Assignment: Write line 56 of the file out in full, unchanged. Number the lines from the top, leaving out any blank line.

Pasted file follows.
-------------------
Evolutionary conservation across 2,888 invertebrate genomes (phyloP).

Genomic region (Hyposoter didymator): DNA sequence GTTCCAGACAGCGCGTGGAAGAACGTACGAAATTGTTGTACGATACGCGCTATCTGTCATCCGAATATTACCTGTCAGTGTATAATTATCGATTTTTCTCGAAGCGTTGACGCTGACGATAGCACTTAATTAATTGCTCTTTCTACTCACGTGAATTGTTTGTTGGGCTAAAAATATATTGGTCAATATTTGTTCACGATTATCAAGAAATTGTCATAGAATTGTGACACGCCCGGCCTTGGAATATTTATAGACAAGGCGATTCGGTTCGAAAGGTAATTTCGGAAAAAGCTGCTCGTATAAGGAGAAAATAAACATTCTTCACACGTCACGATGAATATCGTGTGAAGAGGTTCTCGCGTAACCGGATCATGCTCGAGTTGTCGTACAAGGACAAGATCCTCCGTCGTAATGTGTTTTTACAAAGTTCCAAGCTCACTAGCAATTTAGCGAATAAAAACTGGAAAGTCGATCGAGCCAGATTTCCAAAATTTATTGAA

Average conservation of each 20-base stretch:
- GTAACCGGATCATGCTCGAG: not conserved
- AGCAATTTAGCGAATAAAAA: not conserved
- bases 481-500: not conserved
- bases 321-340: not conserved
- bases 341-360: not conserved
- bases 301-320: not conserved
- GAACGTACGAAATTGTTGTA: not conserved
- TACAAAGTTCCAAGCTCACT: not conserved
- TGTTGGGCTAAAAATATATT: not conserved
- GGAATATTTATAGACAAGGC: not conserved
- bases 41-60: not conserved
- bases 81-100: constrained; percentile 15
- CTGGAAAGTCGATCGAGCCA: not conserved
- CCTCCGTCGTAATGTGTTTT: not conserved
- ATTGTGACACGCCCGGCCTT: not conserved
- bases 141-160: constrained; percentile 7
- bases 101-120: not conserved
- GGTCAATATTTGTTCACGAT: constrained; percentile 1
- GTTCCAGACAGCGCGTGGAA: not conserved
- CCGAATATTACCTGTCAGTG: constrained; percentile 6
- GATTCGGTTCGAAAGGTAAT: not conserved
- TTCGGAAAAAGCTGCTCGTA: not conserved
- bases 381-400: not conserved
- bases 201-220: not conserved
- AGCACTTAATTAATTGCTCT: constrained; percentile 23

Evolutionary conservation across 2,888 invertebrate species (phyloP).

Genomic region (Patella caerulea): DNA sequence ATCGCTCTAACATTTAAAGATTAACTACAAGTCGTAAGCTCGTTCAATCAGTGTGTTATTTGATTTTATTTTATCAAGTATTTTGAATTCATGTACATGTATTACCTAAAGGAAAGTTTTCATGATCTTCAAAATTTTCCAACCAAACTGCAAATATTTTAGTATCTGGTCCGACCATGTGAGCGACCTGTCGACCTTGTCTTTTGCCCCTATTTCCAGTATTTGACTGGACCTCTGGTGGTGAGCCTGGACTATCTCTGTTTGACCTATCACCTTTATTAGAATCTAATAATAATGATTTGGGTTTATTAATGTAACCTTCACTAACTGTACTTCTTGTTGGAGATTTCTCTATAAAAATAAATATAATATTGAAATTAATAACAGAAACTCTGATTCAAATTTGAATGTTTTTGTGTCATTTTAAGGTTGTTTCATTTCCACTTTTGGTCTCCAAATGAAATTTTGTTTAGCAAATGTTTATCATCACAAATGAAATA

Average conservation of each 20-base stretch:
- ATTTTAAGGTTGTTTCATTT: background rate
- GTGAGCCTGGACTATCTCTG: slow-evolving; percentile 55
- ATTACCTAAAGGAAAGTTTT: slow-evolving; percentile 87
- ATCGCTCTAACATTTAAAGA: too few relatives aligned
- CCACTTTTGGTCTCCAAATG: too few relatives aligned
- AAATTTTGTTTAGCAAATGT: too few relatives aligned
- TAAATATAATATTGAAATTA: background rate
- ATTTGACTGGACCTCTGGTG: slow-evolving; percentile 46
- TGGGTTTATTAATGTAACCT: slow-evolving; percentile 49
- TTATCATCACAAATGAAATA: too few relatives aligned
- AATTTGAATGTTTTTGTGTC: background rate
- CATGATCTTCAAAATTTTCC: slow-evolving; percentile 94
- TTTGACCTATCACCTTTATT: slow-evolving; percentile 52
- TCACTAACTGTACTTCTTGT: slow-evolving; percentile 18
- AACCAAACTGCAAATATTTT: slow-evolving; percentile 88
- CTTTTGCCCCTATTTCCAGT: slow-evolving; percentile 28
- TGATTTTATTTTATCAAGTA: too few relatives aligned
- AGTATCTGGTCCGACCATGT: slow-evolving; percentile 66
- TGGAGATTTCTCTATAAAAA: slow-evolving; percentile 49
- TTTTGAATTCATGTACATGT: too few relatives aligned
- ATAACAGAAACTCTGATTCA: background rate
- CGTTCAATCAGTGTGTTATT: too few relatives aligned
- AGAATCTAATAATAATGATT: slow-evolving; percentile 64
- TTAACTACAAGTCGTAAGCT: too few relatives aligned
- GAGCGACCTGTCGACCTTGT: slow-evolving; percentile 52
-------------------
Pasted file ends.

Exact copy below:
- GAGCGACCTGTCGACCTTGT: slow-evolving; percentile 52